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Master Artist/Master Printmaker portfolio will be part of the gallery’s permanent collection

A portfolio of works produced at Lafayette’s Experimental Printmaking Institute has been added to the permanent collections of the National Gallery of Art, Washington, D.C.

Now in its 11th year under the direction of Curlee Raven Holton, professor and head of art, EPI is at the forefront of printmaking nationally and internationally.

Entitled Master Artist/Master Printmaker, the portfolio includes 16 works created at EPI during an innovative two-year project that paired eight internationally renowned artists with eight master printmakers. The Pittsburgh Foundation funded the project.

The artists are Emma Amos, Richard Anuszkiewicz, David C. Driskell, Sam Gilliam, Grace Hartigan, Bodo Korsig, Faith Ringgold, and Kay WalkingStick.

The printmakers—from workshops in Pennsylvania, Maryland, England, and Japan—are John Phillips, Robert Beckman & Ian Short, Holton, Wayne Crothers, Jean Paul Russell, Quentin Mosely, John E. Dowell Jr., and Allan Edmunds.

Lafayette President Daniel Weiss says, “I am delighted, but not surprised, to learn that EPI has again been recognized for its extraordinary contributions to the world of printmaking. The artists that have created prints at EPI are among the most original and accomplished in the world. Under the leadership of Curlee Holton, EPI has become one of the leading centers of printmaking in the United States even as it has modeled new and innovative approaches to undergraduate student engagement.”

“It is not at all unusual to hear that Curlee Holton is abroad, collaborating with printmakers, making art or traveling with a new show of his own work or artists from EPI. He creates exhibitions like he creates art, with a compelling force and directness. I am proud of him. A future of even greater achievement for Curlee Holton is certain,” writes Faith Ringgold in the catalogue for Tellin’ it Like it Is, a major solo exhibit of prints and drawings Holton mounted at SoHo Creative NY last fall.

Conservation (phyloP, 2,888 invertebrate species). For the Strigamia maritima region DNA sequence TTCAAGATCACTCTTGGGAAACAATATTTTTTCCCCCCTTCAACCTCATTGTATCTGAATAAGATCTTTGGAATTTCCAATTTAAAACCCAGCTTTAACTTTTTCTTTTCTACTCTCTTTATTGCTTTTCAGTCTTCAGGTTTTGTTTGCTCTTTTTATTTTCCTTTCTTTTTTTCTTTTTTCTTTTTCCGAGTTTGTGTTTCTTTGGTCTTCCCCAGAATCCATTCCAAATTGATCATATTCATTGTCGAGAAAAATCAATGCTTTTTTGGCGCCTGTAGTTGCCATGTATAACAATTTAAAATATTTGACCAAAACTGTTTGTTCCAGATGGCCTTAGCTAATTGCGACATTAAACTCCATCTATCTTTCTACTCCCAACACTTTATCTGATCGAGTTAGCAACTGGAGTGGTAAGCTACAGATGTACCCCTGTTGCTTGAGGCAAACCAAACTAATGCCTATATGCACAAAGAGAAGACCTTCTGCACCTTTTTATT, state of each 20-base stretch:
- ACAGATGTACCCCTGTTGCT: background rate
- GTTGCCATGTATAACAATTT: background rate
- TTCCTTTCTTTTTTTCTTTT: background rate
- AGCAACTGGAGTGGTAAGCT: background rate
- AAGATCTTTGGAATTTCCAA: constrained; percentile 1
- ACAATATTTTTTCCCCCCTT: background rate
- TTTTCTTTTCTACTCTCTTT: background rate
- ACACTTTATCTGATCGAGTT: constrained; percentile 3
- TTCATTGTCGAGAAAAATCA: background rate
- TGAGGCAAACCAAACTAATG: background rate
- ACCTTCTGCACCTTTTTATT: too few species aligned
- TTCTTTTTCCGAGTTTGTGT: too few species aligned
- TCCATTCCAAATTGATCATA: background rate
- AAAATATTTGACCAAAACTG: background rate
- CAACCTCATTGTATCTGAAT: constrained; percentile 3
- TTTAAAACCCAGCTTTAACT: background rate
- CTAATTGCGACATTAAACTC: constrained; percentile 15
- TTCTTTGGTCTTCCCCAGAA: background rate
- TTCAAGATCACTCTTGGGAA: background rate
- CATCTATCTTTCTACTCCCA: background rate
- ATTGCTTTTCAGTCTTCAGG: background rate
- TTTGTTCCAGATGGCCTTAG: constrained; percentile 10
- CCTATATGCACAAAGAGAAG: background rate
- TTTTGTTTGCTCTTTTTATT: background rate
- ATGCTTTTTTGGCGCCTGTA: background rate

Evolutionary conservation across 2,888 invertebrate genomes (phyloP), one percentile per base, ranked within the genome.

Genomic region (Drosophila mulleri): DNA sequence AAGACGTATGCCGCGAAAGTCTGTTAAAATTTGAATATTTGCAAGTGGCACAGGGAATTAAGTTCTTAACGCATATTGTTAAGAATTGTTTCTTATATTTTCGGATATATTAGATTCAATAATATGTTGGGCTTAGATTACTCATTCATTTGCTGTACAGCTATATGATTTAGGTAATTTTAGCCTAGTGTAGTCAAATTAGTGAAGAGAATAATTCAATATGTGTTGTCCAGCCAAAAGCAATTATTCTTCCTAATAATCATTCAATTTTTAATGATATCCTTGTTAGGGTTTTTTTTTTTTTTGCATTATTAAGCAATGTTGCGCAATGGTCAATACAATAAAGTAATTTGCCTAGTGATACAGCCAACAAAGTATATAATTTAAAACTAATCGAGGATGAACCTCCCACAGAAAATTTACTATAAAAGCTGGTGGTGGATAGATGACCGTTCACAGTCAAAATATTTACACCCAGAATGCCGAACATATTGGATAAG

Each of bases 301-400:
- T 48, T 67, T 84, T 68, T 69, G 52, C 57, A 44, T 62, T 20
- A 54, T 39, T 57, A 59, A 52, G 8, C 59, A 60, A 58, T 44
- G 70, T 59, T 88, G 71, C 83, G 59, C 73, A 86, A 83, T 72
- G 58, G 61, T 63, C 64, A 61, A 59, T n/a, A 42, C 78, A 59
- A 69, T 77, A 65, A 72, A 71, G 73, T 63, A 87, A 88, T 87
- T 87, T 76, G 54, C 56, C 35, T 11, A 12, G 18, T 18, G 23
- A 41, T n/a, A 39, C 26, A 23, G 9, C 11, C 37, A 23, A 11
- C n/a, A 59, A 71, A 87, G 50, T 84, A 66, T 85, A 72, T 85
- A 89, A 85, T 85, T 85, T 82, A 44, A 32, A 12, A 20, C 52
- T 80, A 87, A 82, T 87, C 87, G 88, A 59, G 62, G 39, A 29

Several Lafayette students participated in the collaborations among the artists and printmakers. “The printmaking studio has provided many students with the chance to excel in art, to work side by side with significant artists, and to exhibit their work locally and nationally,” Holton says. “This unique experience cannot be matched elsewhere, even at specialized art schools, because of the combination of Lafayette’s resources and the creative vision of EPI.”

Works in the Master Artist/Master Printmaker have been exhibited in New York, Tokyo, Cleveland, Maine, and Maryland and in Lafayette’s Williams Center Gallery.

The Portland (Maine) Museum of Art and Mount Holyoke Museum also recently added prints produced at EPI. The Portland Museum acquired “Yoruba Couple” by Driskell. EPI has been working with Driskell, one of the world’s leading authorities on African American art and recipient of the National Humanities Medal, for years.

The Mount Holyoke Museum established the Tague Collection of African American Fine Art Prints, named for long-time EPI supporter Janet Tague P’00. The collection includes 17 works by Holton, Amos, Gilliam, Ringgold, Benny Andrews, Elizabeth Catlett, Melvin Edwards, and William T. Williams. Additional works will be added on an ongoing basis.

Works created at EPI have also been placed in other important collections including the Metropolitan Museum of Art, Yale University Art Gallery, Allentown Art Museum, New Jersey State Museum, Pennsylvania Academy of Fine Arts, and High Museum, Atlanta.

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